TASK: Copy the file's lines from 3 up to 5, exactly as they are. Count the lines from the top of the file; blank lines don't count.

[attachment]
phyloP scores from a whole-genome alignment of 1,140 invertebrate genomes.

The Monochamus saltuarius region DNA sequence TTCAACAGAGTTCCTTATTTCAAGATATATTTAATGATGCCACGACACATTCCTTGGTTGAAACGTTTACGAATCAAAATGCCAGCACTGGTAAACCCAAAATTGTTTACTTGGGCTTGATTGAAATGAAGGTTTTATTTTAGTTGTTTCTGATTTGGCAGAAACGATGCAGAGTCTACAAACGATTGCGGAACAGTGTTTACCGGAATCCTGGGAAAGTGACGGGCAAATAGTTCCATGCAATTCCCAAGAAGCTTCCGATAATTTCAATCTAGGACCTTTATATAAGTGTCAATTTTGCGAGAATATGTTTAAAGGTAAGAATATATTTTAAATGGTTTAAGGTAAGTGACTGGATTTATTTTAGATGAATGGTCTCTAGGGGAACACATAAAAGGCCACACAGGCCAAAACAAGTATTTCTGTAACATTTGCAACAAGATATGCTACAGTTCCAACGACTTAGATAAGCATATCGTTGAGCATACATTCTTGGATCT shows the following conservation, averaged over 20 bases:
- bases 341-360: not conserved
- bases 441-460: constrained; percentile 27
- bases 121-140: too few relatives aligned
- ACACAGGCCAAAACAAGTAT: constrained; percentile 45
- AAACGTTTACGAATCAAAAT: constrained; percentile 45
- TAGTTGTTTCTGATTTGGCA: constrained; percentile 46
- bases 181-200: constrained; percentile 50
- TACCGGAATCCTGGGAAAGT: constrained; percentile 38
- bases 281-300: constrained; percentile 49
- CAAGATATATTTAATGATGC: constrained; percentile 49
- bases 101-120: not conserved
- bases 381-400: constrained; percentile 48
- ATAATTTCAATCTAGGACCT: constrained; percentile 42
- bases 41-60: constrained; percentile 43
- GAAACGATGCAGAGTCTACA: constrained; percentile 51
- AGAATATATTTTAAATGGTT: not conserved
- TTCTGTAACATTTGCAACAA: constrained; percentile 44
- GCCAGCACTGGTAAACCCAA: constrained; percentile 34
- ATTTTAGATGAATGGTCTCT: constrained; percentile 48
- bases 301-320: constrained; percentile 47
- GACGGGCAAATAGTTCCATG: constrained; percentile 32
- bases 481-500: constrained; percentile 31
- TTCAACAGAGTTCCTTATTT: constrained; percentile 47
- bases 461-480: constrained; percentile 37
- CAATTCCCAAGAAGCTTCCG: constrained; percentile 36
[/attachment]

- bases 341-360: not conserved
- bases 441-460: constrained; percentile 27
- bases 121-140: too few relatives aligned